CBDCs should not undercut existing financial infrastructure

Interview/Eswar Prasad, Tolani Senior Professor of Trade Policy at Cornell University

CENTRAL BANK DIGITAL Currencies (CBDCs), or digital tokens of sovereign currencies, are among the hottest topics in the world of finance today. A 2021 BIS survey found that over 86 per cent of central banks in the world were actively researching CBDCs, and 14 per cent were even deploying pilot versions.

India, too, is very cognisant of the change, with the finance ministry confirming that it has taken a proposal from the Reserve Bank of India (RBI) to improve the scope of the definition of bank notes to include currency in digital form. In his book Future of Money, Eswar Prasad, the Tolani Senior Professor of Trade Policy at Cornell University, explores the positives and negatives of CBDCs. Edited excerpts from a conversation:

For an end user, what would be the utility of a CBDC at the present moment?

This is the fundamental question for every central bank mulling CBDCs. What is the use case relative to physical cash? Many central banks are recognising that, given decreasing levels of cash in the economy, issuing CBDCs can keep central bank money relevant at the retail level.

From a user perspective, private players have commercial objectives to provide fast, efficient and cheap digital payments. Certainly, there is competition in the space, with network effects in play that make the market less contestable. So, a CBDC, if properly designed, can promote private sector innovation in payments.

What are the design possibilities for CBDCs? Is it absolutely necessary that decentralised ledger technologies come into play?

At a basic level, retail CBDCs can take two forms. There is the very simple, value-based option of mobile phone apps where you can just transfer money and use them. A lot of Latin American countries use it, but it is not a versatile form of CBDC. It limits functionality and it is not scalable.

Account-based CBDCs hold a lot more promise. Each person in an economy would have access to a Central Bank wallet or an account. There are benefits and risks to this. Account-based wallets will allow more public participation and flexibility in monetary policy, but there are potential problems too.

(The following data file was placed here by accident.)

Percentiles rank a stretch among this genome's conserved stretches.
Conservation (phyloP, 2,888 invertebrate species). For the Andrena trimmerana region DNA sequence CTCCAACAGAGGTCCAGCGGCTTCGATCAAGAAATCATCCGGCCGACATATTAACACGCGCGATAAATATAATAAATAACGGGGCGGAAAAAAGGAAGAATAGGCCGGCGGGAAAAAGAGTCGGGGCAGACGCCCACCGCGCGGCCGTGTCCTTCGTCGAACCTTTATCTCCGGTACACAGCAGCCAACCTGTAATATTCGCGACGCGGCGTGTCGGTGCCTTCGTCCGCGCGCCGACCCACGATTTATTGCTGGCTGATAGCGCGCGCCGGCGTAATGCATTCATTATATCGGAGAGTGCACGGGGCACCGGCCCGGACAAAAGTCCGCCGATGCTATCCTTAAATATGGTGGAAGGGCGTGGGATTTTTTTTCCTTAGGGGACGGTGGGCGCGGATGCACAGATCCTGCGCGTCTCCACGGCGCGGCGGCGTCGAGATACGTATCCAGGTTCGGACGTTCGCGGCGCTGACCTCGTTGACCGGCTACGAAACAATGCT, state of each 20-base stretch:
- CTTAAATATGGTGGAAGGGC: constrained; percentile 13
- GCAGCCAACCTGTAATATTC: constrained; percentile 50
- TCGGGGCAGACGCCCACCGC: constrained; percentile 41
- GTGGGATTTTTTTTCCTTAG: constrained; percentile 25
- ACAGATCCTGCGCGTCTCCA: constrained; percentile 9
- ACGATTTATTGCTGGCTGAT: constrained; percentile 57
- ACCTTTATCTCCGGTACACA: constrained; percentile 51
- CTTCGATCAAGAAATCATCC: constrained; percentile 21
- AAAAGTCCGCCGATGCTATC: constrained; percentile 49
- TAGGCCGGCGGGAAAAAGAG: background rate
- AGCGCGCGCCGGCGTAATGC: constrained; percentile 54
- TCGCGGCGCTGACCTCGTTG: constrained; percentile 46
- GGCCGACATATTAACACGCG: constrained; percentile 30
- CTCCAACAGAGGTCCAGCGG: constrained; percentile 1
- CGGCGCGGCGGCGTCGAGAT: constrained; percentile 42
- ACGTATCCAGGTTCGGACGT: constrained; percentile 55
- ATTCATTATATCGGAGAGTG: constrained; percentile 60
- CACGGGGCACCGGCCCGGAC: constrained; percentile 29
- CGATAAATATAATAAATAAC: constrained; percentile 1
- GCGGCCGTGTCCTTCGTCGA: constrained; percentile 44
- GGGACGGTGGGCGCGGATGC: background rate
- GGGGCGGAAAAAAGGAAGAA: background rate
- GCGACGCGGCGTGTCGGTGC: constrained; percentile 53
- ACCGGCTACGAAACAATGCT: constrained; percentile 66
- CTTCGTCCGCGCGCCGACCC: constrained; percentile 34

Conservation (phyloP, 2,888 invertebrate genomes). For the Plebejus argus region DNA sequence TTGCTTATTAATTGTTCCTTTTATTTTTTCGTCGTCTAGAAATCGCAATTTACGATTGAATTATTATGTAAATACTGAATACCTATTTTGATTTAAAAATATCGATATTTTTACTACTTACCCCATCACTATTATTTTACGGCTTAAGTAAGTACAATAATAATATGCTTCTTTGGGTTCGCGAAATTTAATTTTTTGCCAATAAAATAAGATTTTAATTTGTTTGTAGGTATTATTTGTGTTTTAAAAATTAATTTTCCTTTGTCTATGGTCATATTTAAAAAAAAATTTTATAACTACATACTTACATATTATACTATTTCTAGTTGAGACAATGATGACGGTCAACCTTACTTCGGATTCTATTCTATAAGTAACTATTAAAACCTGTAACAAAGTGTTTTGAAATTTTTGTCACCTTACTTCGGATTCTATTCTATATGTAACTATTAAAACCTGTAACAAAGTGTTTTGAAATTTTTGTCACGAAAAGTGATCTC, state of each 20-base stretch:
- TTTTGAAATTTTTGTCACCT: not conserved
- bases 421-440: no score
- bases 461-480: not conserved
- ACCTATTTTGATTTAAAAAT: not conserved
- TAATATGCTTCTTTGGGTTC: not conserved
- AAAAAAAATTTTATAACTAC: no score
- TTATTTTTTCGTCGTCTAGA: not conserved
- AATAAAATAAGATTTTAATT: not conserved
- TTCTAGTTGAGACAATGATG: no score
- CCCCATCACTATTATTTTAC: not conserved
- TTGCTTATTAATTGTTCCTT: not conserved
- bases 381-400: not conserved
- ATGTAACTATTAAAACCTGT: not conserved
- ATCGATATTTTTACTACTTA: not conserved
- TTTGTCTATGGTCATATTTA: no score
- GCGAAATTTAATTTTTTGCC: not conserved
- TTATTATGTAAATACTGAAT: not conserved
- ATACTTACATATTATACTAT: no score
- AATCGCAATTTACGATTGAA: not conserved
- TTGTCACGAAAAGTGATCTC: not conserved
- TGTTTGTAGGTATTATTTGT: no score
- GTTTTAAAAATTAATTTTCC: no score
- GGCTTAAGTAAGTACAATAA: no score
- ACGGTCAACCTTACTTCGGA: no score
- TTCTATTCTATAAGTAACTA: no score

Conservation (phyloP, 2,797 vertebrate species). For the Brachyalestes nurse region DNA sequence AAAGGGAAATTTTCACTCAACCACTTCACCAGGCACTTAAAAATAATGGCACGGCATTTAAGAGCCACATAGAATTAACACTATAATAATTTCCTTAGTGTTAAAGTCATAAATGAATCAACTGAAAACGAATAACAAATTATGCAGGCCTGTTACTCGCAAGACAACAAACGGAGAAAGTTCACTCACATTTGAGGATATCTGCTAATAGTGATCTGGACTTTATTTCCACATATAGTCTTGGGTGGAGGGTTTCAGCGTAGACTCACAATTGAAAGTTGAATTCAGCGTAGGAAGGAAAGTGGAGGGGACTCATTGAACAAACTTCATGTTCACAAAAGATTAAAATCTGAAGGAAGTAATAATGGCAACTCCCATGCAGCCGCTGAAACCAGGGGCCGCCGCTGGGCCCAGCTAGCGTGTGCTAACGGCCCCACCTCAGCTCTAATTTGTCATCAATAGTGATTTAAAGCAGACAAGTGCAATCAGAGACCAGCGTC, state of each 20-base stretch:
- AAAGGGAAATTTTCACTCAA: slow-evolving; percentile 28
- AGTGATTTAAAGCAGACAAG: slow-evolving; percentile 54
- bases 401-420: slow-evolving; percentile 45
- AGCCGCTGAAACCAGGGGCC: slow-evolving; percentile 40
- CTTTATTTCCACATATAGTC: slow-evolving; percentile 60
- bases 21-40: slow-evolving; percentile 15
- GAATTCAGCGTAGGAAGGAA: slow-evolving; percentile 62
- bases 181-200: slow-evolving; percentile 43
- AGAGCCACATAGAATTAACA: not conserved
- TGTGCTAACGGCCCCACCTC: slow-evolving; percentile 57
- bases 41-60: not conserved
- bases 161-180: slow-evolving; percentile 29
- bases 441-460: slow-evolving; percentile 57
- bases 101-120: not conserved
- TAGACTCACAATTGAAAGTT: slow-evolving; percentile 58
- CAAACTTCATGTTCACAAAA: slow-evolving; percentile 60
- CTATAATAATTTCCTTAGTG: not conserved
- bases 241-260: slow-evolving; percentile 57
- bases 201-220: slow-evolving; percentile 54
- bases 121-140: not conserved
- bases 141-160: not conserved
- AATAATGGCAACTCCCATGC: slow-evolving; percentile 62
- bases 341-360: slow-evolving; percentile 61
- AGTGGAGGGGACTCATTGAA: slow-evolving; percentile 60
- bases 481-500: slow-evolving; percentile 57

If you have even non-interest bearing CBDC accounts available, people might sweep deposits out of the commercial banking system, which is a particular risk in a country like the US where interest rates are low. This is applicable even for emerging market countries in a time of financial turmoil.

Second, there is a risk that you limit financial sector innovation. This is not a good outcome, where the Central Bank starts playing a larger role in economy, in terms of credit management, payments and so on. However, there are technical solutions to all this.

Countries like China have set up dual-layer systems where the digital wallets are not managed by the Central Banks, but by frontline operators like commercial banks. The Central Banks just provide tokens and underlying payments infrastructure for use of those tokens. Commercial banks manage the Know Your Customer (KyC) procedure and others. This reduces risk of capital flight from traditional systems. This dual layer system is considered most advantageous. India can learn a lot from the trials happening in the other countries.

CBDCs can also mean the rise of programmable money. What are certain manoeuvres the Central Bank can perform with the help of CBDCs? One of the more controversial suggestions seems to be money with ‘expiration tags’ to stimulate spending.

Certainly, smart money can raise a whole range of opportunities—economic and monetary policy-wise. However, it is a somewhat risky road to go down. For example, if you have money with expiration tags, you could end up in a situation where different units of Central Bank money start trading for different amounts.

An even more dystopian situation would be if a government starts using money to achieve not just economic but social objectives. That, in my view, raises a set of concerns on a societal level. CBDCs can be used for a lot of objectives—what economists call ‘helicopter drops’ [instant, targeted money transfer] is one such objective. But the flip side should give one pause.